Home » Marketing » Remarketing – everything you need to know about it
Last edited: January 11, 2022
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Remarketing, or retargeting, refers to marketing that is targeted to people in different channels based on their earlier actions online. The most typical form of remarketing is targeting advertising at the people who visited your website earlier. The aim is a conversion for example in the form of bids or downloading online guides.
However, with remarketing you can do much more, such as target advertising at people who viewed a video on Facebook, at the people who have previously bought from you, at the visitors of particular subpages, and so on. The relevant question is not what is possible, but what is important. There are many possible ways to do remarketing. Some of them are more technically challenging and some are easier. Great ideas or theories behind the implementation do not guarantee functionality or success.
It should be noted, however, that doing remarketing is not always wise. There are many situations in which it would be useful to forget about remarketing to use resources as efficiently as possible. For example, it is not relevant to target remarketing at website visitors if there are only 100 of them per month.
Remarketing should be utilized especially when there is already a significant number of target audience members visiting the website or social media pages whom the company wants to reach. At this phase, advertising is typically already targeted at cold audiences.
The good thing in remarketing is that it is difficult to spend large amounts on the media expenses if the company doing remarketing is not very large. This is because the number of visitors on the website and on social media pages is limited. On the other hand, this is also the weakness of remarketing, because it is easy to spend more on the planning of the remarketing campaigns than what is spent on the media.
It is also possible in remarketing to show advertisements to the members of the target audience so often that they get fed up with them. On the other hand, repetition is a traditional marketing technique, meaning that showing ads often is not necessarily a problem.
As a rule of thumb, you should consider carefully when to utilize remarketing. The volumes in remarketing are smaller than in marketing to new audiences, and therefore there is less room for testing different kinds of angles in the marketing messages.
What is effective remarketing like?
Theoretically, you can build for example complex 7-step remarketing funnels that personalize your messages to all different customer groups and stages of the purchasing process.
In practice, in such implementations, the assumption is that you understand your customers’ behavior and you know how the purchasing process proceeds. However, this is not often true. Many companies do not have a clue about what matters are repeated in customers’ purchasing processes and which aren’t.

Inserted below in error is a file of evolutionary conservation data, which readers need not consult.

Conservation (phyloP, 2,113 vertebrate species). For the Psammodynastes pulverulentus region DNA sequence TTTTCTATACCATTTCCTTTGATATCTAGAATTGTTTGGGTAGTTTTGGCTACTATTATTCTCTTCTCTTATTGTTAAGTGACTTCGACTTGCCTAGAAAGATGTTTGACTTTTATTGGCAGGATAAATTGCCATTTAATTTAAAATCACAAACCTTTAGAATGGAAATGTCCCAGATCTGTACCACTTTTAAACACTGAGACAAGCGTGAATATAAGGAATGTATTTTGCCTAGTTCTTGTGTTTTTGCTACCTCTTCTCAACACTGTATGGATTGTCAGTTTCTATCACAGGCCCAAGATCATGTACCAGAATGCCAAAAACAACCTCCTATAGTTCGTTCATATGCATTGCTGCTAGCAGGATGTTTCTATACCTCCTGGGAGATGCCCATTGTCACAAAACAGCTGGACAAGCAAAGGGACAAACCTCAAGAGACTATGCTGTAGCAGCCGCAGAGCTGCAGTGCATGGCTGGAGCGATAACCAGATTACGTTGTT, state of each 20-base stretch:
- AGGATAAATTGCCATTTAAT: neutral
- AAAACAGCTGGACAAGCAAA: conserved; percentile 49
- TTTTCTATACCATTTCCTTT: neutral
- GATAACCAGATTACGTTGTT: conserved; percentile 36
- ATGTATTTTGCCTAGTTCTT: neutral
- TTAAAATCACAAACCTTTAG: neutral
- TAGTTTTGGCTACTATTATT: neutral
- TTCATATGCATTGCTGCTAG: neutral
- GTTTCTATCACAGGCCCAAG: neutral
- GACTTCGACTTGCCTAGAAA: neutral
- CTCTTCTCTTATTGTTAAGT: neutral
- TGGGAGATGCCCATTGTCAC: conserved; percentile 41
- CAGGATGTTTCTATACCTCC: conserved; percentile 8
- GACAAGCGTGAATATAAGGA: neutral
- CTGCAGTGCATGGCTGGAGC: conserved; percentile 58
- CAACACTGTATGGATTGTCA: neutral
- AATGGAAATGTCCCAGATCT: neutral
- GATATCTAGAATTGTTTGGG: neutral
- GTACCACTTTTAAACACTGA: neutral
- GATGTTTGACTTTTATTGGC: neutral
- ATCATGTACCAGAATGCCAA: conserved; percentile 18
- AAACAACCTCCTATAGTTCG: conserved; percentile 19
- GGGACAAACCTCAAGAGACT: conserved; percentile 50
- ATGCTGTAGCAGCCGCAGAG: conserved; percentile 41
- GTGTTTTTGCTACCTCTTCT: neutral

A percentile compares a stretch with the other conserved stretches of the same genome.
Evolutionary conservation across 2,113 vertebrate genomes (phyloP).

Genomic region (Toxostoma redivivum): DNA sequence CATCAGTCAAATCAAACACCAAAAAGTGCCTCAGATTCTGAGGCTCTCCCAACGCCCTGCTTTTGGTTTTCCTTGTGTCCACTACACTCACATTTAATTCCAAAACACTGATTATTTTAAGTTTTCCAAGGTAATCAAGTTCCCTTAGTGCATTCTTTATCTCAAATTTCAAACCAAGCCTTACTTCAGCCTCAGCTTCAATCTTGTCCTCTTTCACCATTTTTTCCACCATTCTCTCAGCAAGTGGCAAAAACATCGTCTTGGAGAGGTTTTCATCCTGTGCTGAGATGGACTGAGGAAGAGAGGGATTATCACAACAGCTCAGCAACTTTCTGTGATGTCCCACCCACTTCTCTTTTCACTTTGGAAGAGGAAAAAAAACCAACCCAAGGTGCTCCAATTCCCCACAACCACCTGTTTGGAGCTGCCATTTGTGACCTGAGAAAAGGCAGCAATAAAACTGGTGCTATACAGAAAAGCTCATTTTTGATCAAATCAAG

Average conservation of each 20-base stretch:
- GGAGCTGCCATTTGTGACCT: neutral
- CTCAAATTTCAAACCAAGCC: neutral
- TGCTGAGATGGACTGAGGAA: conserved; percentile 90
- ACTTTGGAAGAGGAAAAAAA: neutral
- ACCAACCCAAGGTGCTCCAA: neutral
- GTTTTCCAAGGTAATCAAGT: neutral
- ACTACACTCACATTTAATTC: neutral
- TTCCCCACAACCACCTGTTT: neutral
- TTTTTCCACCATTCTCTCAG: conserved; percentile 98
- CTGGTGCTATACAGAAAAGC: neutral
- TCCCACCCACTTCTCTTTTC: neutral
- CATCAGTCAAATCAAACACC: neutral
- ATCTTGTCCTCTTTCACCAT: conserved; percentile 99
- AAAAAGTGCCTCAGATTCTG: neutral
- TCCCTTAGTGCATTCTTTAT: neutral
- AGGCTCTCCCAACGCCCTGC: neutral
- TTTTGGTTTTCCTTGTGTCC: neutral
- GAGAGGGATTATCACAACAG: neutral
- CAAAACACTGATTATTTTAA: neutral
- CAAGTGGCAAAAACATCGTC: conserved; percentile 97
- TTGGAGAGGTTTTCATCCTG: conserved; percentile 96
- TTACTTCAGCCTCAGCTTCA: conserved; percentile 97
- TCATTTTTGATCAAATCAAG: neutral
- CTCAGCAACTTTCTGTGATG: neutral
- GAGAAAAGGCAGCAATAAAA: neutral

The purchase process is rarely as straightforward as what different funnels make it sound like. This does not mean, of course, that different sales funnel theories could not be useful. However, it doesn’t mean that the theories should be utilized in all situations, either.
In general, funnels often describe the general stages of the purchasing process on a very general level. In practice, the descriptions are not so accurate that it would be wise to plan advertising based on them. Common sense helps a lot in the implementation of effective remarketing. Abandon unnecessary segmentation and complexities. If the visitors of your website have not converted to leads, you have not offered them lead magnets interesting enough or you were not able to build trust with your website. It may well be that they simply were too busy and forgot about you.
So, remind them of your existence with remarketing, offer more interesting lead magnets and build trust for example through testimonials. The customer is less likely to rely on what you say, but when a relatable person tells about your company impartially, the credibility of the message increased.
Remarketing is not, and you should not treat it as, rocket science.
Let’s look at the most common questions about remarketing.
At this phase, you ponder which part of the target group is most relevant for you. The simplest answer is to note that the closer to the current moment the person has visited the site, the more relevant the person is. This is usually true. Does this mean that you should always focus on the most recent visitors in remarketing? Not necessarily.
It should be remembered that there are other ways to find people relevant people than limiting the target audience manually. These ways are often quite effective. Let’s use remarketing on Facebook as an example.
On Facebook, it is rarely wise to buy only impressions from the target group. It is wiser to set targets for the impressions. Facebook then strives to maximize the possibilities of reaching the targets. Advertising can be purchased with, for example, a click-through goal, a conversion goal, or a commitment goal.
When advertising is purchased from the target audience with a click through goal, Facebook tries to find the people most likely to click on your ad from the target audience. It is not a terribly far-fetched idea to think that people who click your ad are more interested in your business than those who just scroll past the ad.
It means that you should keep the target audience a little broader. Common sense tells us that if Facebook can choose from 1000 impressions and you spend so much money on advertising that you can buy all 1000 impressions, then Facebook doesn’t prioritize the most relevant and irrelevant impressions. If, on the other hand, the inventory is 100 000 impressions from which Facebook can choose the most relevant for you, you can probably get better results.